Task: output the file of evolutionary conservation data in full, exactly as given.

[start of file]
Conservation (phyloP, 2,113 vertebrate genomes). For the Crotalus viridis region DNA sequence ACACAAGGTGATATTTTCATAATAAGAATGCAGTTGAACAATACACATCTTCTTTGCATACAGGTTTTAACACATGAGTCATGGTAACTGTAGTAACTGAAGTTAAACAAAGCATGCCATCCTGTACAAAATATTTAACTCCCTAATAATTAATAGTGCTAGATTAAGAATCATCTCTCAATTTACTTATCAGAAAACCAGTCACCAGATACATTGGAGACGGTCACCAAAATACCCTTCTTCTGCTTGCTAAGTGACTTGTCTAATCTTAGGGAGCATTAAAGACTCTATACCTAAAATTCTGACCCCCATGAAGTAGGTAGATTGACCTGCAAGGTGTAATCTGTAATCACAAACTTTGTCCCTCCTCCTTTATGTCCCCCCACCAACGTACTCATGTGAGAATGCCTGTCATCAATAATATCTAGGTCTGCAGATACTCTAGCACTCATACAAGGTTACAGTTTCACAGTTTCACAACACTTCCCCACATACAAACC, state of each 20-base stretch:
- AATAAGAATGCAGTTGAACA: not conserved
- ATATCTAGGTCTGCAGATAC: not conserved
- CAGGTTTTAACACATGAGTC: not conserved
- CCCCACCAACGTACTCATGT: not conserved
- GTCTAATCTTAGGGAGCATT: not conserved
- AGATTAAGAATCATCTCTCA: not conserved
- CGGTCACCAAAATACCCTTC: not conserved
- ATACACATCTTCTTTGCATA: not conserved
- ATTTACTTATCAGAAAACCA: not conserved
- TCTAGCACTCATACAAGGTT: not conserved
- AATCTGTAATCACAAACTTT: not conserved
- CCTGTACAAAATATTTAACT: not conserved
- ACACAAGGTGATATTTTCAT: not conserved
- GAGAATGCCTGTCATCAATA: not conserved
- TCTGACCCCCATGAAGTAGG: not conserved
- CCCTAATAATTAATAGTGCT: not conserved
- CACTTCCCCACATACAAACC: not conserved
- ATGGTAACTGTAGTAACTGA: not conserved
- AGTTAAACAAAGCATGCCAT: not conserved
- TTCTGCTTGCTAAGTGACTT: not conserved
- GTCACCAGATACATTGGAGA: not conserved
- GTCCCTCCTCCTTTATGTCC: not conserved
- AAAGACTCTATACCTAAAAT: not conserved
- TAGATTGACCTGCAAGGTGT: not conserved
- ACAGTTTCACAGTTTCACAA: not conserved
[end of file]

Conservation (phyloP, 2,113 vertebrate genomes). For the Crotalus viridis region DNA sequence ACACAAGGTGATATTTTCATAATAAGAATGCAGTTGAACAATACACATCTTCTTTGCATACAGGTTTTAACACATGAGTCATGGTAACTGTAGTAACTGAAGTTAAACAAAGCATGCCATCCTGTACAAAATATTTAACTCCCTAATAATTAATAGTGCTAGATTAAGAATCATCTCTCAATTTACTTATCAGAAAACCAGTCACCAGATACATTGGAGACGGTCACCAAAATACCCTTCTTCTGCTTGCTAAGTGACTTGTCTAATCTTAGGGAGCATTAAAGACTCTATACCTAAAATTCTGACCCCCATGAAGTAGGTAGATTGACCTGCAAGGTGTAATCTGTAATCACAAACTTTGTCCCTCCTCCTTTATGTCCCCCCACCAACGTACTCATGTGAGAATGCCTGTCATCAATAATATCTAGGTCTGCAGATACTCTAGCACTCATACAAGGTTACAGTTTCACAGTTTCACAACACTTCCCCACATACAAACC, state of each 20-base stretch:
- AATAAGAATGCAGTTGAACA: not conserved
- ATATCTAGGTCTGCAGATAC: not conserved
- CAGGTTTTAACACATGAGTC: not conserved
- CCCCACCAACGTACTCATGT: not conserved
- GTCTAATCTTAGGGAGCATT: not conserved
- AGATTAAGAATCATCTCTCA: not conserved
- CGGTCACCAAAATACCCTTC: not conserved
- ATACACATCTTCTTTGCATA: not conserved
- ATTTACTTATCAGAAAACCA: not conserved
- TCTAGCACTCATACAAGGTT: not conserved
- AATCTGTAATCACAAACTTT: not conserved
- CCTGTACAAAATATTTAACT: not conserved
- ACACAAGGTGATATTTTCAT: not conserved
- GAGAATGCCTGTCATCAATA: not conserved
- TCTGACCCCCATGAAGTAGG: not conserved
- CCCTAATAATTAATAGTGCT: not conserved
- CACTTCCCCACATACAAACC: not conserved
- ATGGTAACTGTAGTAACTGA: not conserved
- AGTTAAACAAAGCATGCCAT: not conserved
- TTCTGCTTGCTAAGTGACTT: not conserved
- GTCACCAGATACATTGGAGA: not conserved
- GTCCCTCCTCCTTTATGTCC: not conserved
- AAAGACTCTATACCTAAAAT: not conserved
- TAGATTGACCTGCAAGGTGT: not conserved
- ACAGTTTCACAGTTTCACAA: not conserved